'Frustration' over delays during critical hospital transfer
THERE was "tension in the air" and "frustration" when two paramedics arrived at a North Coast hospital where a pregnant woman was having a difficult labour.
Paramedic and registered nurse Rohan Miller and his colleague, Greg Golds, were tasked with transferring Amylee Brandao Magalhaes from the Murwillumbah District Hospital to Tweed Heads Hospital late on January 1, 2014.
Both men gave evidence at the NSW Coroner's Court in Ballina yesterday, which is investigating the circumstances leading up to the birth of baby Jack, who died just three days later when his life support was turned off.
Mr Miller said he spoke to the expectant mother and her support person before the hospital transfer and "sensed tension".
He told the court Mrs Brandao Magalhaes' waters broke on the ambulance stretcher.
Mr Miller said her waters contained about "one litre or more" of liquid stained with meconium, which is a baby's first stool.
Based on his years of experience, he told the barrister for the Crown, Adam Casselden SC, that meconium-stained liquid was an indicator of a baby in distress.
But Northern NSW Local Health District barrister, Ann Horvath, referred to conflicting accounts of the colour of the expectant mother's waters, from brown, brown red to red.
She asked Mr Miller to reconsider his initial description of the waters.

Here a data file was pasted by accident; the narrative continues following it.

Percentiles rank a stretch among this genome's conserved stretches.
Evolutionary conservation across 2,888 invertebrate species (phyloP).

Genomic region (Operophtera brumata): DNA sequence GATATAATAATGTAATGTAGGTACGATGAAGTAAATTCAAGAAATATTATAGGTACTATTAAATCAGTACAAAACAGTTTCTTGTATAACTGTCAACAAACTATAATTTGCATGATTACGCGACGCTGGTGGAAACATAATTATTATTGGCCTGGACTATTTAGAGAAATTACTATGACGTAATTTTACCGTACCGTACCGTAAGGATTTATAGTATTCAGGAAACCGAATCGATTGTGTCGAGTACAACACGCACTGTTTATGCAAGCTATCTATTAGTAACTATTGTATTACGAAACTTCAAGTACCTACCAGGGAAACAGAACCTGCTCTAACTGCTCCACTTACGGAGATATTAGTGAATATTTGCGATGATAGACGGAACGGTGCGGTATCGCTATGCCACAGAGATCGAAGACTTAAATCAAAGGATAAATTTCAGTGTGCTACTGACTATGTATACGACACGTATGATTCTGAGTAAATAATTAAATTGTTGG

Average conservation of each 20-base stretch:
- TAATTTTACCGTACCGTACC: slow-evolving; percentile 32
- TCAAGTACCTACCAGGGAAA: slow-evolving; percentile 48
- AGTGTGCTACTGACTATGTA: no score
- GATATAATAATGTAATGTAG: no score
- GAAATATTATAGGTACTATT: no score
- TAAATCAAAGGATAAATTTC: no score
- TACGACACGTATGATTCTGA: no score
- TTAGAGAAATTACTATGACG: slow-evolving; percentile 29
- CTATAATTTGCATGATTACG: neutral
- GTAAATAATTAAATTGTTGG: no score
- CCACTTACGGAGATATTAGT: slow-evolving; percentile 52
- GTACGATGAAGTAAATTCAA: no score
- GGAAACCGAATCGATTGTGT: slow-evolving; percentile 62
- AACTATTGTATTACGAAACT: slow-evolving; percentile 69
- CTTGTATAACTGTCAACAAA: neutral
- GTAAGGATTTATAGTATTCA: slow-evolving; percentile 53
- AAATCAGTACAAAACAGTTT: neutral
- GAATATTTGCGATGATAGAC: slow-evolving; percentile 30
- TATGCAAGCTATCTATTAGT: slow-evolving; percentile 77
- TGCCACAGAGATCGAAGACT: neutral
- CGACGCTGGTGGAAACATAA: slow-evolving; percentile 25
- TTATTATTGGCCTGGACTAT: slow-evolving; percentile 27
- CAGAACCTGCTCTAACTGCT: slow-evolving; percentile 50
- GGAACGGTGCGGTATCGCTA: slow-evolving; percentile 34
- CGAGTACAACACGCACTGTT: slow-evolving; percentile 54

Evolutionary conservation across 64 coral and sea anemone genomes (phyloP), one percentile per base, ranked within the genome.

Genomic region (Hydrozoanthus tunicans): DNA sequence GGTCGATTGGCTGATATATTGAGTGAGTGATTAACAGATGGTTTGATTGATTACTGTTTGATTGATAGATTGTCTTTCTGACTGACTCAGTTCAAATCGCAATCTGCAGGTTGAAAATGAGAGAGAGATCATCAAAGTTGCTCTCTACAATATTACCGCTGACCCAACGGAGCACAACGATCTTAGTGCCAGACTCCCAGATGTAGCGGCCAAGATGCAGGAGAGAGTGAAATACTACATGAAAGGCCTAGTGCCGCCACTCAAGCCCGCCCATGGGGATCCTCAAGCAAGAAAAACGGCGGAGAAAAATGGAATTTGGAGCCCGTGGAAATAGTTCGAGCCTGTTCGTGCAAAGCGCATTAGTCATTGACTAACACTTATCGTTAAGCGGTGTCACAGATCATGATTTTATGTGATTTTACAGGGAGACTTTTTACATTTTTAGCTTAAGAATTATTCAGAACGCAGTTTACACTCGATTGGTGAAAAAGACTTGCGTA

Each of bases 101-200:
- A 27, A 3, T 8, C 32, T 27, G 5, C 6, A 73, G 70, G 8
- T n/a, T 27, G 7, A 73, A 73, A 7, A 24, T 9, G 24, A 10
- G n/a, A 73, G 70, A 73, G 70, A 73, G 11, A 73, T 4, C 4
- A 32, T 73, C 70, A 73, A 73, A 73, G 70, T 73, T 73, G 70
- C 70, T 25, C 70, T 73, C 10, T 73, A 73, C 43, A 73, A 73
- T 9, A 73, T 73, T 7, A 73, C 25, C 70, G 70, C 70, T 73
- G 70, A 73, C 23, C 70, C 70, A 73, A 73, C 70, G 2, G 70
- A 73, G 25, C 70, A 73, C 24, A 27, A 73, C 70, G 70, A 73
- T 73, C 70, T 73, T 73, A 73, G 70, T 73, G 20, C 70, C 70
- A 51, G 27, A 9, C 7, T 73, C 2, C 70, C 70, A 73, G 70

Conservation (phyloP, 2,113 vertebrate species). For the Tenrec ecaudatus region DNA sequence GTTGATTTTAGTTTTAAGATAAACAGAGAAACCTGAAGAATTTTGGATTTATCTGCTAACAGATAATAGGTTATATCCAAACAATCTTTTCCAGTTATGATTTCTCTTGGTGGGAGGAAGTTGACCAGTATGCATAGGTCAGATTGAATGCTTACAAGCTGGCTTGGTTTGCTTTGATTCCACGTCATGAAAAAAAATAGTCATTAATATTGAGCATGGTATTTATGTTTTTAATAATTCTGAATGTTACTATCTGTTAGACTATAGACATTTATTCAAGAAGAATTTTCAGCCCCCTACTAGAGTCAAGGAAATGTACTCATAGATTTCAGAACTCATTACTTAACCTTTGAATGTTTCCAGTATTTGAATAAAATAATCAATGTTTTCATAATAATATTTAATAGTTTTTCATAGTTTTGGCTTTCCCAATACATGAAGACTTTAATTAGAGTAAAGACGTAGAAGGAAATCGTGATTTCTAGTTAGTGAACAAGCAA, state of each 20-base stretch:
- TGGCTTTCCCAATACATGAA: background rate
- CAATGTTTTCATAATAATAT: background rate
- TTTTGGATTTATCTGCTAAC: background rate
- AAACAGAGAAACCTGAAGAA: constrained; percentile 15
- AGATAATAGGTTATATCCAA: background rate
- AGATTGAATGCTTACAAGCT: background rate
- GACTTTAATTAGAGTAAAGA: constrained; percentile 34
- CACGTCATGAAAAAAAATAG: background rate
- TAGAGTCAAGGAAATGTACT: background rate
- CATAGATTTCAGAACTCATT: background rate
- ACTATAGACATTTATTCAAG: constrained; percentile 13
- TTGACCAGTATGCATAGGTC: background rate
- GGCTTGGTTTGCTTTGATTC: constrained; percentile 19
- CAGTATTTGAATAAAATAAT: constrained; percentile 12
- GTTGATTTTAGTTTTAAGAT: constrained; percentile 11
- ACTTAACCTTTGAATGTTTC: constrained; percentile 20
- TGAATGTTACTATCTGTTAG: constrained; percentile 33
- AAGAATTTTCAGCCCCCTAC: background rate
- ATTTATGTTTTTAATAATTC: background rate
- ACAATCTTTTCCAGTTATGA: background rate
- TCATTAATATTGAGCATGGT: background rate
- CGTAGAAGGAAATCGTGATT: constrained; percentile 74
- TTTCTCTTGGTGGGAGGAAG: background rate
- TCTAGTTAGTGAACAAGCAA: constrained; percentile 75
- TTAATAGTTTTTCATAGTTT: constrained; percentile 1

He reaffirmed the waters were meconium-stained and cited the colour as a "yellowy green colour" as justification.
A similar description was given by Tweed Hospital midwife, Sandra Ball when she said baby Jack "was covered in meconium" that was coloured a "dark green" after he was birthed via emergency c-section.
Fellow paramedic Greg Golds told the court he also knew baby Jack was in distress in the womb at Murwillumbah Hospital and said he "made his feelings known the transfer should get going".
Mr Golds said he was "frustrated" at delays holding up the transfer, mainly what he thought was nursing staff trying to apply an IV fluid into an "emotionally distressed" Mrs Brandao Magalhaes.
When Deputy State Coroner, Magistrate Helen Barry asked how often birth transfers to the Tweed occurred, Mr Golds answered "reasonably often" and said he has observed an increase in the last five years.
Flanked by her husband Thiago and her sister Katie Carter, Mrs Brandao Magalhaes yesterday sat in the front row of the gallery as the evidence was presented on day three of the inquest.
The two women clutched tissues as Ms Ball, the final witness for the day, walked lawyers through her recollections of baby Jack's birth.
When asked by the Crown about baby Jack's heart decelerations, Ms Ball said she didn't realise the "enormity" of the situation surrounding the baby's heart beat until later in the evening after more testing.
Ms Ball said the full extent of the decelerations wasn't communicated by Murwillumbah Hospital midwife, Robyn Brazel.
In saying that, Ms Ball also said she'd seen "appalling" CTG heart rate tracers, but the baby had come out screaming, fit and healthy.
The inquest continues tomorrow.